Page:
Organizations such as the American Association of Law Libraries (AALL) and the Special Libraries Association (SLA) do an excellent job of articulating the core competencies and professional skills required to embark on a career as a law librarian. But often times, once your foot is in the door, it takes a lot of practical wisdom to thrive and succeed.

In the recent webinar: “The Influential Law Librarian: Six Keys to Success” Reed Tech sought to provide a forum for law librarians to learn more about those practical lessons. The webinar can be viewed on demand by clicking here.

In this blog post, we’re recapping the first three keys to success shared by guest speaker Diana Koppang, library manager at Neal, Gerber & Eisenberg LLP. Koppang has specialized in intellectual property research throughout her 12-year career as a law firm librarian. She recently served as the Chair of the Intellectual Property Caucus of AALL and is currently Chair of AALL’s Economic Status of Law Librarians Committee, as well as on the Board of the Chicago chapter of AALL.

1. Anticipate

“It’s important to understand your lawyers’ needs before they even ask for your assistance on specific projects,” said Koppang. “The idea is that you’re there before they realize it. You’re prepared for the questions they’re going to ask.” She stressed the importance of understanding the composition of an IP practice group, such as the niche area of law practiced (e.g., copyrights, trademarks, patents, etc.) and the type of law practiced (e.g., transactional, patent prosecution, litigation, etc.).

Koppang encouraged law librarians to spend time reviewing attorney biographies, chatting with them in casual settings such as office get-togethers and practice group meetings, or by simply popping by their offices from time to time. “If you get to know your attorneys’ backgrounds and areas of expertise, it’ll help you anticipate the questions they’re going to ask and the context in which to place those questions,” she advised.

2. Volunteer

“It’s not enough to just be reactive – solving IP research problems that are brought to us – we need to be more pro-active in our field in order to really achieve success as professionals,” said Koppang. She suggested that law librarians volunteer to take their research projects one step further than the specific requests they receive.

“For example, if you’re running a patent portfolio search on a company that your firm’s client is considering for an acquisition, ask the lawyer if it would be helpful for you to also set up alerts for new patent or trademark filings by the company, as well as news alerts that might be helpful for them to see,” she said. Other ways to be pro-active might be to track legal industry moves within a specific practice area or region and to offer ongoing training from both in-house professionals and outside vendors that might help your attorneys maximize the value of the firm’s IP research tools.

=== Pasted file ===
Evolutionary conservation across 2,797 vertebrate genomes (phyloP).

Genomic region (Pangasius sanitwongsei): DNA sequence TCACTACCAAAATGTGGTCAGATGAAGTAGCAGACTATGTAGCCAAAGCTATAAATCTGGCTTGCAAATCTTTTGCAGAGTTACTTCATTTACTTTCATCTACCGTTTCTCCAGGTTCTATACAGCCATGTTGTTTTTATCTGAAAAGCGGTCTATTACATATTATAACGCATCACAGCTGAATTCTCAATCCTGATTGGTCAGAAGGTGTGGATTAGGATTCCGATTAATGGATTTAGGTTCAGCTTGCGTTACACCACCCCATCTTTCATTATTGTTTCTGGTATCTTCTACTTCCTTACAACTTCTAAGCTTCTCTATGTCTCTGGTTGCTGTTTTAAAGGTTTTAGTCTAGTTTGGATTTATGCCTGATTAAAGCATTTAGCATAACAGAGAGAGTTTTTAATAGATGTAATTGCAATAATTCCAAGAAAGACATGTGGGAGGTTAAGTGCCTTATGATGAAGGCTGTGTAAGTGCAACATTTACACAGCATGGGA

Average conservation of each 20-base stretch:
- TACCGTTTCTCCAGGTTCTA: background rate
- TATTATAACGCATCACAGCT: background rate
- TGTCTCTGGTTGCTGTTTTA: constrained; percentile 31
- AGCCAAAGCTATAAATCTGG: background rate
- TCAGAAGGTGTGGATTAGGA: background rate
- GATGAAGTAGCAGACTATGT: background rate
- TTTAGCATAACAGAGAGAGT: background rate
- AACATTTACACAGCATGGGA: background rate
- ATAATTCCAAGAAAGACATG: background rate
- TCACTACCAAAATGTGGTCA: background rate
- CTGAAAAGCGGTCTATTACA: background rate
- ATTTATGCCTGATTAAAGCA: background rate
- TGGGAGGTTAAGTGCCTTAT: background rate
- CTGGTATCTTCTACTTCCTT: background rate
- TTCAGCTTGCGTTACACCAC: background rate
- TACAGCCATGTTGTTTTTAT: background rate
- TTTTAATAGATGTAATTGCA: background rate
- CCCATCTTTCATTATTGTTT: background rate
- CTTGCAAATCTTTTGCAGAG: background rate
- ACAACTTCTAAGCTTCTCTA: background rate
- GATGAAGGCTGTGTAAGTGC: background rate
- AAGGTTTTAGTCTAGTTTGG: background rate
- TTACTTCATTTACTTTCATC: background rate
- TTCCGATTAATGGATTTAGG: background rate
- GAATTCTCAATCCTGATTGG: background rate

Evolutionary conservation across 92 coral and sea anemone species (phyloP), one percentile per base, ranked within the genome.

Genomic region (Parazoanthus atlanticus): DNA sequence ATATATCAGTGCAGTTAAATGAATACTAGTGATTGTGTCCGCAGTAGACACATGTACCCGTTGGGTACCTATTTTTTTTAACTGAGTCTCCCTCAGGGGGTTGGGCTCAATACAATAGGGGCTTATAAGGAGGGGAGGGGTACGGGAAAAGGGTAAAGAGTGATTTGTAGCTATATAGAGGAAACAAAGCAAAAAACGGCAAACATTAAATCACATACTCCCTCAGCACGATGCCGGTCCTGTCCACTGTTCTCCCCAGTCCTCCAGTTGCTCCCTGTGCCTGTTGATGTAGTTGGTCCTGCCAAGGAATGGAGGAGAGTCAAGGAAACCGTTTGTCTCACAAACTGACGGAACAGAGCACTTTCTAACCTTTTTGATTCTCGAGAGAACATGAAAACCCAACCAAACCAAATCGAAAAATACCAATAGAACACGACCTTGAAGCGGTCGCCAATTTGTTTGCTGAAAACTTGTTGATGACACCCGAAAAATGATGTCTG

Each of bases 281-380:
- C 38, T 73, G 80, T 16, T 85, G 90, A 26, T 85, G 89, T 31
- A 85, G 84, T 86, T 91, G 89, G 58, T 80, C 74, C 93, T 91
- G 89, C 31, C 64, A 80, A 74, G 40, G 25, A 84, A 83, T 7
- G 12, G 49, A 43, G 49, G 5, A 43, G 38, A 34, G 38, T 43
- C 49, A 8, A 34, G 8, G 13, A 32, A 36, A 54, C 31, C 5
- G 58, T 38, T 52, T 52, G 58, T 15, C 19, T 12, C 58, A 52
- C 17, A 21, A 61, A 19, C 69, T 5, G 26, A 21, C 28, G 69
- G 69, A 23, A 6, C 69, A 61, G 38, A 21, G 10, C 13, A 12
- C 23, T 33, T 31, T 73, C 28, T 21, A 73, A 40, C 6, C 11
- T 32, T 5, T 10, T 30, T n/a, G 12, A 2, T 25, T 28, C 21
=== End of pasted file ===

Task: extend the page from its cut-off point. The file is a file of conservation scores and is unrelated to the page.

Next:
3. Integrate

Koppang stressed that law librarians need to make themselves indispensable professionals who serve the entire law firm, not just the partners or other attorneys. “The more departments in the firm who love you and can’t think of a world without you, the better,” she quipped.

One prominent way that law librarians can integrate their services in the firm is to collaborate with the firm’s marketing/business development team. “Librarians are well-positioned to assist the marketing professionals by providing them with valuable competitive intelligence, tracking important news stories that are relevant to the firm’s growth strategies and monitoring specific programs sponsored by your firm or other firms,” said Koppang. She also pointed to the human resources department (e.g., tracking personnel moves within the industry) and the finance department (e.g., finding delinquent clients) as other opportunities for librarians to make themselves valuable within the firm’s ecosystem.

Koppang said that it’s important for law librarians to leverage all available technology resources to help them do their jobs as effectively and efficiently as possible. For example, LexisNexis TotalPatent One™ is a next-generation patent research tool that gives law librarians comprehensive, on-point results with a fast and easy-to-use modern interface. The product provides researchers with easy access to the world’s largest collection of searchable full-text and bibliographic information — the deepest archive of images, citations, legal status and patent family collections — all in one place.

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